Welcome to the Yandell Lab located in the Eccles Institute of Human Genetics on the Campus of the University of Utah's Health Sciences Center.

Current Research in the Yandell Lab:

Sequenced genomes contain a treasure trove of information about how genes function and evolve. Getting at this information, however, is challenging and requires novel approaches that combine computer science and experimental molecular biology. My lab works at the intersection of both domains, and research in our group can be summarized as follows: generate hypotheses concerning gene function and evolution by computational means, and then test these hypotheses at the bench. This is easier said than done, as serious barriers still exist to using sequenced genomes and their annotations as starting points for experimental work. Some of these barriers lie in the computational domain, others in the experimental. Though challenging, overcoming these barriers offers exciting training opportunities in both computer science and molecular genetics, especially for those seeking a future at the intersection of both fields. Ongoing projects in the lab are centered on genome annotation and comparative genomics; exploring the relationships between sequence variation and human disease; and high-throughput biological image analysis.

More About Research Interests...

Selected Recent Publications:

Hu H Roach JC Coon H Guthery SL Voelkerding KV Margraf RL Durtschi JD Tavtigian SV Shankaracharya Wu W Scheet P Wang S Xing J Glusman G Hubley R Li H Garg V Moore B Hood L Galas DJ Srivastava D Reese MG Jorde LB Yandell M Huff CD
Nature Biotech. 2014 Jul;32(7):663-669.

Singleton MV Guthery SL Voelkerding KV Chen K Kennedy B Margraf RL Durtschi J Eilbeck K Reese MG Jorde LB Huff CD Yandell M
Am J Hum Genet. 2014 Apr 3;94(4):599-610

Kennedy B Kronenberg Z Hu H Moore B Flygare S Reese MG Jorde LB Yandell M Huff C
Current Protocols in Human Genetics. 2014 Apr 24;81:6.14.1-6.14.25

PDF Example Data
Neale DB Wegrzyn JL Stevens KA Zimin AV Puiu D Crepeau MW Cardeno C Koriabine M Holtz-Morris AE Liechty JD Martínez-García PJ Vasquez-Gross HA Lin BY Zieve JJ Dougherty WM Fuentes-Soriano S Wu LS Gilbert D Marçais G Roberts M Holt C Yandell M Davis JM Smith KE Dean JF Lorenz WW Whetten RW Sederoff R Wheeler N McGuire PE Main D Loopstra CA Mockaitis K deJong PJ Yorke JA Salzberg SL Langley CH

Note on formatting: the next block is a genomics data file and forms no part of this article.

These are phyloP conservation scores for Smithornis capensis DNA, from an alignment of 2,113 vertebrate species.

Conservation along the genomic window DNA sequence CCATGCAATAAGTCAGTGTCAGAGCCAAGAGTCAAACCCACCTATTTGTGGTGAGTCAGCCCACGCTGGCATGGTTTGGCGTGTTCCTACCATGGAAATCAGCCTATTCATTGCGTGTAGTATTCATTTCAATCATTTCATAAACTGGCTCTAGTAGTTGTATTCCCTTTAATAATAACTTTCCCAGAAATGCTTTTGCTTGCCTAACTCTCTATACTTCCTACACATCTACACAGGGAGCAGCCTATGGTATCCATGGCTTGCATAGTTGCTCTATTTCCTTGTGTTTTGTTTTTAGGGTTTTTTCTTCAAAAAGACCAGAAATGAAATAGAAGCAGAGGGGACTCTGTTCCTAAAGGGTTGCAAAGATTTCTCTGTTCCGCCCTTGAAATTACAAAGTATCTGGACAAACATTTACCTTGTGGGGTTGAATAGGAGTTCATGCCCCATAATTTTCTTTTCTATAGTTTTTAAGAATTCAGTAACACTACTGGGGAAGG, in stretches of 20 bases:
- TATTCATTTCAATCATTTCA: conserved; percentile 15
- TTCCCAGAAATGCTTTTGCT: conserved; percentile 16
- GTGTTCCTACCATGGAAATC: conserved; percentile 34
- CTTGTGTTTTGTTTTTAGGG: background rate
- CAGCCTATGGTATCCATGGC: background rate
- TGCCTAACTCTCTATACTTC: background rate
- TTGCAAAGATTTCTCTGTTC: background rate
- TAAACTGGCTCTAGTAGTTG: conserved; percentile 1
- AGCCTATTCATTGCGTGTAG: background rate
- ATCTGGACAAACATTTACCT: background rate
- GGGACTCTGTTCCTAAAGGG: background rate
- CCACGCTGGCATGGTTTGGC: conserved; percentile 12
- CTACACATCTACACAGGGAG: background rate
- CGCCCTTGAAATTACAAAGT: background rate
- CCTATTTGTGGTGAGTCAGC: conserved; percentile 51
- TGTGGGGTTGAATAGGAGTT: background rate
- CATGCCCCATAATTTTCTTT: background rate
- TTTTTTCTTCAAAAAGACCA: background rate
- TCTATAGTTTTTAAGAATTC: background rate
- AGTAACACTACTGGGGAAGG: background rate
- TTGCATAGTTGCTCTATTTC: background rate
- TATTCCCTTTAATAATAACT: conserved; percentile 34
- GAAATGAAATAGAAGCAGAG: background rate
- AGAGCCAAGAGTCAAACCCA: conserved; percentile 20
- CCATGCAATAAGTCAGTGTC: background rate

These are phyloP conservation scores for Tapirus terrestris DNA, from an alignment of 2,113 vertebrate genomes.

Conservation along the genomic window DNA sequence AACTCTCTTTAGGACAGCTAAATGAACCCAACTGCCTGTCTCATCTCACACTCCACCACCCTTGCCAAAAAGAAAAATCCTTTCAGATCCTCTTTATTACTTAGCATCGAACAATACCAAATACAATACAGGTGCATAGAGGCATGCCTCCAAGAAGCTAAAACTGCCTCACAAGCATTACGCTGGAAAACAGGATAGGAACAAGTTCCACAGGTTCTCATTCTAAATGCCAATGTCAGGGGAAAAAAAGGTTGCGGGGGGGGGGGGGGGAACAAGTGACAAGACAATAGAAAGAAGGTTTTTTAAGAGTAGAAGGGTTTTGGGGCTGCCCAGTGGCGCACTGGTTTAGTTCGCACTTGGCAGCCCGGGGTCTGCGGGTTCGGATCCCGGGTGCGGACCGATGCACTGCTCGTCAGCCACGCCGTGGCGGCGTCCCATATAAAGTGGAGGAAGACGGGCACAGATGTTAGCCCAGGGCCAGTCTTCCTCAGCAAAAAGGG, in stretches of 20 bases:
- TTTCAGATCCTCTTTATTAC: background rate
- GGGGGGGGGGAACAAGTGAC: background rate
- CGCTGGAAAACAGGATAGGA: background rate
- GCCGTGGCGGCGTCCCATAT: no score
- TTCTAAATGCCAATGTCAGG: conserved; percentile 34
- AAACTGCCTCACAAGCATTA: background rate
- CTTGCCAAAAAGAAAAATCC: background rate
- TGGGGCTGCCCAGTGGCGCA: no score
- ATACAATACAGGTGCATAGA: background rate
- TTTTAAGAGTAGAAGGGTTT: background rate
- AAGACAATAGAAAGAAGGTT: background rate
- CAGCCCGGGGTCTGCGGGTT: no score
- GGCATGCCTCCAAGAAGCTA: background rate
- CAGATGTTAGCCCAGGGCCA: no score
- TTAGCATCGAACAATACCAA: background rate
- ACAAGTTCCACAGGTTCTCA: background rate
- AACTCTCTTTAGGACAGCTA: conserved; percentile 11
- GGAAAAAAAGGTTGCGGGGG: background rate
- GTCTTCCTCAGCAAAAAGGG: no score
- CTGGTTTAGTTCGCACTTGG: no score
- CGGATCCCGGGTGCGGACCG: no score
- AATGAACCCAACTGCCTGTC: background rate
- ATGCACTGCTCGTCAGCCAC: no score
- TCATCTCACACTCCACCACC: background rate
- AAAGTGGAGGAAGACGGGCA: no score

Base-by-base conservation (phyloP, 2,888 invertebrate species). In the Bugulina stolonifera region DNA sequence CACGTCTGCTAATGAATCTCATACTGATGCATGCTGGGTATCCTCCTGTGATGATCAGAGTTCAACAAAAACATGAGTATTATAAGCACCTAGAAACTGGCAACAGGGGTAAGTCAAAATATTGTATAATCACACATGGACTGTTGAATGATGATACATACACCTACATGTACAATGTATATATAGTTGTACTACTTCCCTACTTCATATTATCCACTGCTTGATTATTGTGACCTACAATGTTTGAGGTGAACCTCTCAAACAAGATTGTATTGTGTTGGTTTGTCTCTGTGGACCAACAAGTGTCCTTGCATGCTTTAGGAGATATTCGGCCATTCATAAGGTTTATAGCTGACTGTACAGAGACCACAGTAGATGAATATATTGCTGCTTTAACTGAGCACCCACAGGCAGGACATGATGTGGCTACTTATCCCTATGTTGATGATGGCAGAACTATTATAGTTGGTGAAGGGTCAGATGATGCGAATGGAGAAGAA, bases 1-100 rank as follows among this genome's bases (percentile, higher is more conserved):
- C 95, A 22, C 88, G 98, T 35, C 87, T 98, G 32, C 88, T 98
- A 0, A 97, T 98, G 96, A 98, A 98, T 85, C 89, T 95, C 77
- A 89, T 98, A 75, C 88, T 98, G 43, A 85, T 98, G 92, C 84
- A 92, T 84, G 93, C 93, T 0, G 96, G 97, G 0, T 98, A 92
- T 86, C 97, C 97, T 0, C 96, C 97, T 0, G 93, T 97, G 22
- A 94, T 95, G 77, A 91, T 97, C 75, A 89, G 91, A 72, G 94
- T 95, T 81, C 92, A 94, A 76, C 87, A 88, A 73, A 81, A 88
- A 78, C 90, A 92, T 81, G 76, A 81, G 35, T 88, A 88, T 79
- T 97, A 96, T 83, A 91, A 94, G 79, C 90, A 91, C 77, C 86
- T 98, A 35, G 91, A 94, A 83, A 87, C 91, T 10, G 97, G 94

Genome Biol. 2014 Mar 4;15(3):R59

Chen K Wu W Mathew D Zhang Y Browne SK Rosen LB McManus MP Pulsipher MA Yandell M Bohnsack JF Jorde LB Notarangelo LD Walter JE
J Allergy Clin Immunol. 2014 Mar;133(3):880-2.e10

Kumar P P Franklin S Emechebe U Hu H Moore B Lehman C Yandell M Moon AM
PLoS Genet. 2014 Mar 27;10(3):e1004247

Domyan ET Guernsey MW Kronenberg Z Krishnan S Boissy RE Vickrey AI, Rodgers C Cassidy P Leachman SA Fondon JW 3rd Yandell M Shapiro MD
Curr Biol. 2014 Feb 17;24(4):459-64

Campbell MS Law M Holt C Stein JC Moghe GD Hufnagel DE Lei J Achawanantakun R Jiao D Lawrence CJ Ware D Shiu SH Childs KL Sun Y Jiang N Yandell M
Plant Physiol. 2014 Feb;164(2):513-24




Phevor integrates phenotype, gene function, and disease information with personal genomic data for improved power to identify disease-causing alleles. Phevor works by combining knowledge resident in multiple biomedical ontologies with the outputs of variant prioritization tools. It does so using an algorithm that propagates information across and between ontologies. This process enables Phevor to accurately reprioritize potentially damaging alleles identified by variant prioritization tools in light of gene function, disease, and phenotype knowledge.